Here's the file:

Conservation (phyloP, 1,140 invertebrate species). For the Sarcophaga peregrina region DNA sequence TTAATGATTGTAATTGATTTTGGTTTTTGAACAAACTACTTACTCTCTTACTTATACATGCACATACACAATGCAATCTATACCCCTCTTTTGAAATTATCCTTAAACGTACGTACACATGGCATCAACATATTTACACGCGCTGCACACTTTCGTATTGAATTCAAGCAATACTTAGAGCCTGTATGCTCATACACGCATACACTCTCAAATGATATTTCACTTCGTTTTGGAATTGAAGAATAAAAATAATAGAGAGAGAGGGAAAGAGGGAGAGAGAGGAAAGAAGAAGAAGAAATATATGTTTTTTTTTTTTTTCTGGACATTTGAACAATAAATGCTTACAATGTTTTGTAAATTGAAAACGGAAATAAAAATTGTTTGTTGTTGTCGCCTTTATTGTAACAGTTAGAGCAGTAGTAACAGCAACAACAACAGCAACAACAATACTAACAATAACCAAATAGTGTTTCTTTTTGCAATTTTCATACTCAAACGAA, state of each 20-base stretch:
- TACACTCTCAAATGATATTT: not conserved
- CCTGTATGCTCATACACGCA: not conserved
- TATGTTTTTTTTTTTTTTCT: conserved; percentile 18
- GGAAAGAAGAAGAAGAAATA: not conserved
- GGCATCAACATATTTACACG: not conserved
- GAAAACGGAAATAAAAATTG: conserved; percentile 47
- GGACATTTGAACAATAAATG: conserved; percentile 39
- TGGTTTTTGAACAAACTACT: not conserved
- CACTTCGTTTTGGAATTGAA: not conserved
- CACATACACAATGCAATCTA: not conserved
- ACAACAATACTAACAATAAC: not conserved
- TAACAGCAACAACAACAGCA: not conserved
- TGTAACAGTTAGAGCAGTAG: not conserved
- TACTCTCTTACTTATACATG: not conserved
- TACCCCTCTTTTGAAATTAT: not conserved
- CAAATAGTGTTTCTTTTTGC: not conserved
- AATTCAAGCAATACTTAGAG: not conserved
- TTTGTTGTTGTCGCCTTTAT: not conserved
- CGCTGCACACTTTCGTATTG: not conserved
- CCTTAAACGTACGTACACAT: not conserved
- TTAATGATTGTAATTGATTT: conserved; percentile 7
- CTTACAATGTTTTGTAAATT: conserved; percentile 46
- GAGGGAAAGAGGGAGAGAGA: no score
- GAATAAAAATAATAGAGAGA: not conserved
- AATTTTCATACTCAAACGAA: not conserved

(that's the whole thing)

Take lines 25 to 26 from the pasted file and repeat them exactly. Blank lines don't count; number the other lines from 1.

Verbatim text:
- GAATAAAAATAATAGAGAGA: not conserved
- AATTTTCATACTCAAACGAA: not conserved